Date Posted: May 7th, 2012
“This is why I was so quick to flee to Tarshish.” Jonah 4:2
Jonah disobeyed God when he got on the ship to Tarshish, and his disobedience led him into a storm. But God was merciful to Jonah and sent a fish to save his life. Jonah repented, and God forgave him. So, he moved forward in ministry and God blessed him.
But now, a few weeks later, Jonah wants to explain why he went to Tarshish. He feels that there was some justification for what he did: “Lord, I see now that there were some very good reasons why I did that.” As soon as you start explaining why you sinned, you undermine your own repentance. Does that sound familiar?
The great struggle: repentance and self-justification
“This is why…” Jonah 4:2
Repentance says “I did this. I take responsibility. I am sorry, and I trust myself to the mercy of God.” Self-justification says, “You need to understand the reasons why I did this. Let me explain my disobedience.” A great struggle goes on in every human soul between repentance and self-justification.
Even after you repent of a sin in your life, you may find yourself thinking “Actually, there’s another side to this. Look at the pressure I was under, the difficulties I was facing, the lack of support that I had. It’s easy to understand how I fell. In fact it would have been amazing if I hadn’t fallen!” And now suddenly, you are undermining your own repentance.
A man has an affair, but he takes responsibility and says he is sorry. A few weeks later his tone changes, and he begins to explain himself: “Here’s why it happened,” he says, and the explanation undermines his repentance. It turns out, actually, that it was someone else’s fault. “I’m sorry I lost my temper, but you said…” He just undermined his repentance.
A subtle shift
“I knew that you are… a God who relents from sending calamity.” Jonah 4:2
There’s a subtle shift going on in Jonah’s heart: He used to see himself as a sinner in need of the mercy of God. Now he sees himself as a man who can explain the wrongs in his life to God. There’s all the difference in the world between these two things!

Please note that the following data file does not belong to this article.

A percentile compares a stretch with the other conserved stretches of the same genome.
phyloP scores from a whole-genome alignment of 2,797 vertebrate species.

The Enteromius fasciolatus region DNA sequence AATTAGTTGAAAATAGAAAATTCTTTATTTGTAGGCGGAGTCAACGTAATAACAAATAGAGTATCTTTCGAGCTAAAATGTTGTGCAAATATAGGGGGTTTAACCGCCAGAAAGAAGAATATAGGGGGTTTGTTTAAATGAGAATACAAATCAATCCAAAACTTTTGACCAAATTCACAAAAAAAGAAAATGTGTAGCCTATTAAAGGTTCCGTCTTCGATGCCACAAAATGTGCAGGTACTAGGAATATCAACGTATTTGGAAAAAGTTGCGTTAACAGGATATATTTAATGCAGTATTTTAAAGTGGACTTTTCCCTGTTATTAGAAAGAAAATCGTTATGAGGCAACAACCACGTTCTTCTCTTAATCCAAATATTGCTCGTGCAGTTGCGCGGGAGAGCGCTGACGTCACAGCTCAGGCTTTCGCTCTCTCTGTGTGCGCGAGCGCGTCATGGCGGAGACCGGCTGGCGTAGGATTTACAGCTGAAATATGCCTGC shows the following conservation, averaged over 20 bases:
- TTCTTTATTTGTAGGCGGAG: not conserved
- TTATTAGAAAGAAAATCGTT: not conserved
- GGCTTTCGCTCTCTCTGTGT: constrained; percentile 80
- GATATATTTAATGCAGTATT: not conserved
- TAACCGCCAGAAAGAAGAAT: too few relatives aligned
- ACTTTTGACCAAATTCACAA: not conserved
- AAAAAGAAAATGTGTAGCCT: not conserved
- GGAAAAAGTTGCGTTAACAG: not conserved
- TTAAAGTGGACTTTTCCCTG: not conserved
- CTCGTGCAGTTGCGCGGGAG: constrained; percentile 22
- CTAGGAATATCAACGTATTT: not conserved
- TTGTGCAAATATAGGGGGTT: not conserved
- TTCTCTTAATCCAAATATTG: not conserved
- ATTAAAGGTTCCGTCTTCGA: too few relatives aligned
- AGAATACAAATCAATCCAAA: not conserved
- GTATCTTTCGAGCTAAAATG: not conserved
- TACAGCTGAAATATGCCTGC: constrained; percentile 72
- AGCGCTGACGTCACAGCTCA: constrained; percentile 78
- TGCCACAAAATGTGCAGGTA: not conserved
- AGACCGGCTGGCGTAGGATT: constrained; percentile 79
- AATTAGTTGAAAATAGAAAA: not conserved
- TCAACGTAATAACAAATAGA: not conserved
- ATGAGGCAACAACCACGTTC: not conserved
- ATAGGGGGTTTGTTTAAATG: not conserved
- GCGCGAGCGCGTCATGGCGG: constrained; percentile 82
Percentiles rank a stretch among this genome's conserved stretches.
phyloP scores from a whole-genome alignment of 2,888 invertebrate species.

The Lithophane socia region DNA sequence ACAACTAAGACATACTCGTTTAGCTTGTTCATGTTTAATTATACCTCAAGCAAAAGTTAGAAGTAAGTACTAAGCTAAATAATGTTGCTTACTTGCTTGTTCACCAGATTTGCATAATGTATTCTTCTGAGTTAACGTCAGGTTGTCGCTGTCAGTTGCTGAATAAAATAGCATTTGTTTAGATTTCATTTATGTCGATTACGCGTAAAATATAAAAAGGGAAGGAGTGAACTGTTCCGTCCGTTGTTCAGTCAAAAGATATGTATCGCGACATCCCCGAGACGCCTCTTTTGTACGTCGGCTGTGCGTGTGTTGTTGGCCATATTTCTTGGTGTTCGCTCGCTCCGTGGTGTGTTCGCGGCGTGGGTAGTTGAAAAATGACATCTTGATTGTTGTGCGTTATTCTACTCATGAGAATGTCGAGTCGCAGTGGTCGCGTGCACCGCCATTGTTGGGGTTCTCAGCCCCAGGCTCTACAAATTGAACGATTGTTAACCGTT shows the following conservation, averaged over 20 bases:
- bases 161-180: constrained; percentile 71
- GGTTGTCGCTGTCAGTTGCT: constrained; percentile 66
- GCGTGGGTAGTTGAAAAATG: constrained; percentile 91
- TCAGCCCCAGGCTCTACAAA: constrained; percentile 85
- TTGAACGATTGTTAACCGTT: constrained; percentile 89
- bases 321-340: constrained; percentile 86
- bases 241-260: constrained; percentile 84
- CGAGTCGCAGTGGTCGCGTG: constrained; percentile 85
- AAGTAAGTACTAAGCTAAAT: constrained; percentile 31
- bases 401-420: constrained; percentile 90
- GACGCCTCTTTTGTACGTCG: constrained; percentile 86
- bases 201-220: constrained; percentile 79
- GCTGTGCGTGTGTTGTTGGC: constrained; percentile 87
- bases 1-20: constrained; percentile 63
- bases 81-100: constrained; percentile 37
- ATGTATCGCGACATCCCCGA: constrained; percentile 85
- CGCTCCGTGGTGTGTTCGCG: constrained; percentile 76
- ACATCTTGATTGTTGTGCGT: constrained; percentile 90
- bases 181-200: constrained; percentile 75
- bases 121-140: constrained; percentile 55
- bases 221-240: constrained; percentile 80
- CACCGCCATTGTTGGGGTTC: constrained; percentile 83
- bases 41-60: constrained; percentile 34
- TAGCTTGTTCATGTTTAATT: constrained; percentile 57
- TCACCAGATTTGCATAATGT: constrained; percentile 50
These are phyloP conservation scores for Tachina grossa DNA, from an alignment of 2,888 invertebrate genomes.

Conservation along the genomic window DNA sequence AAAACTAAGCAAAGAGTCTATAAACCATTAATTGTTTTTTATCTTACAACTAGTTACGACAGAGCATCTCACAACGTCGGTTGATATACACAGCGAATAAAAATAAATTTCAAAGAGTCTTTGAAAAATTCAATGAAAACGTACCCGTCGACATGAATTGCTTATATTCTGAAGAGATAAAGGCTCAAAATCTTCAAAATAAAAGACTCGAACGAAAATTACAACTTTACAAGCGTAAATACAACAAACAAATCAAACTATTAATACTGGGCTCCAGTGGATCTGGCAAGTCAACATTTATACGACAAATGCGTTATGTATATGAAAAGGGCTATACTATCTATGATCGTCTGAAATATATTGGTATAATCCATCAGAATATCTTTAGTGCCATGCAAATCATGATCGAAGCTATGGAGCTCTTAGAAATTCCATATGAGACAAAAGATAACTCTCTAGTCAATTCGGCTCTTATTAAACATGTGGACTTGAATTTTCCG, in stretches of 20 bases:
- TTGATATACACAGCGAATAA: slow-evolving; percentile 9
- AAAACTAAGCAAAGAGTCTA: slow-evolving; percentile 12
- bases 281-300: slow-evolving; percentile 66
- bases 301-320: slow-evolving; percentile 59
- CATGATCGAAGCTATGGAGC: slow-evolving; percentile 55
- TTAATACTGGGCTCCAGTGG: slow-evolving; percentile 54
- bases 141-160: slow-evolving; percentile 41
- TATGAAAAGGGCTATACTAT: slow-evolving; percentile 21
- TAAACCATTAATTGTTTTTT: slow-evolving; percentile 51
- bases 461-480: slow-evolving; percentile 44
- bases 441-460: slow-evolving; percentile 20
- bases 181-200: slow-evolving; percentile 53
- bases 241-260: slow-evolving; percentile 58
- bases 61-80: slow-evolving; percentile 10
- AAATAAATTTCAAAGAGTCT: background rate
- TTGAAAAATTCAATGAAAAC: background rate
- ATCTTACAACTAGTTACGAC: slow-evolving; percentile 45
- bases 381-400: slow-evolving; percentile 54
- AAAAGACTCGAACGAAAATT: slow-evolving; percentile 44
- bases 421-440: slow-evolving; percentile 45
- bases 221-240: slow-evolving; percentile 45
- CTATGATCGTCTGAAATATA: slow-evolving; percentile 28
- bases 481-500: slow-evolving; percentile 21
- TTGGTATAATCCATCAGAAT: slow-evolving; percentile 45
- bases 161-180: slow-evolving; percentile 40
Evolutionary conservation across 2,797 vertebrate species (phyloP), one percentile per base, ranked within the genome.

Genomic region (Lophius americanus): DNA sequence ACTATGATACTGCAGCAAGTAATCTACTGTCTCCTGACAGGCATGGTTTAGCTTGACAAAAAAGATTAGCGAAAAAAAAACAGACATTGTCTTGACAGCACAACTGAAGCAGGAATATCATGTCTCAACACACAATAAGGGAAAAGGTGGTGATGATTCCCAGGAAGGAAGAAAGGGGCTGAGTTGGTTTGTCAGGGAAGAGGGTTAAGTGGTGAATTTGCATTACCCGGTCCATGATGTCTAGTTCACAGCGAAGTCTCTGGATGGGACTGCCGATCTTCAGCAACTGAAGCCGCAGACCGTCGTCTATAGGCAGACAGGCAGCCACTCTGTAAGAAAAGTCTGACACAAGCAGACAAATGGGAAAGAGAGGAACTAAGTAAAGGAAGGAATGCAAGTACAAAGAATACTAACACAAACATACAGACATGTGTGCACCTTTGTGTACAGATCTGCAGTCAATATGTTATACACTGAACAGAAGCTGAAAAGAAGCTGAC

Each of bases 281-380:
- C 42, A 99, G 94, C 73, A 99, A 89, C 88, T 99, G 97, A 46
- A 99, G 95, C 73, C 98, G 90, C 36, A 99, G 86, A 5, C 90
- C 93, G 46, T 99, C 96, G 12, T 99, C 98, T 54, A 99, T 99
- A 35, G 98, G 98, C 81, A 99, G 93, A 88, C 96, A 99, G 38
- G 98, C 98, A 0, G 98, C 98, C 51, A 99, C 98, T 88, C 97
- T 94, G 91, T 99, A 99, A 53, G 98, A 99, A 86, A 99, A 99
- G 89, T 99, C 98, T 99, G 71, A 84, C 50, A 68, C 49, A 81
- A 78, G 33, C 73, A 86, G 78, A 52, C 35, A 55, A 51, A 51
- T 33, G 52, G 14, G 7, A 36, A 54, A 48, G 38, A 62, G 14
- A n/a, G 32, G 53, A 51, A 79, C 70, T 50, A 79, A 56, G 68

Jonah’s reasoning has changed: “I went to Tarshish, and I know that was wrong, but actually, God, it’s your fault! If You judged the wicked like You should, there wouldn’t have been a problem, but I knew that you are a God who relents from sending calamity. That is why I was so quick to flee to Tarshish.”
Here’s the pattern…
“Now, O Lord, take away my life…” Jonah 4:3
When you feel that you can offer an explanation for your sins, you undermine your own repentance. And the tragedy is that when a man undermines his own repentance, it won’t be long before he is angry with God: “It’s all God’s fault. God made me like this. God put me in this position.”
Explaining sin is big business in America, and the tragedy is that it leads many into the dead end of long-term anger with God. If you’ve been encouraged in some way to explain away your sin, this is where it leads.
Jonah spent much of his life running from the God he set out to serve, but you don’t have to. That’s why Jonah wrote this wonderful book about the faithfulness of God. Jonah is telling us, “God knew how to deal with me in my rebellion and in my anger. I ran from God and He brought me back. He met me in my anger, and He brought me through. Salvation is from the Lord. He can do the same for you.”
This LifeKey is based on the message “Resent God’s Providence in Ruling the World,” by Pastor Colin S. Smith, from the series, “How to Avoid a God-Centered Life” preached on February 1, 2009.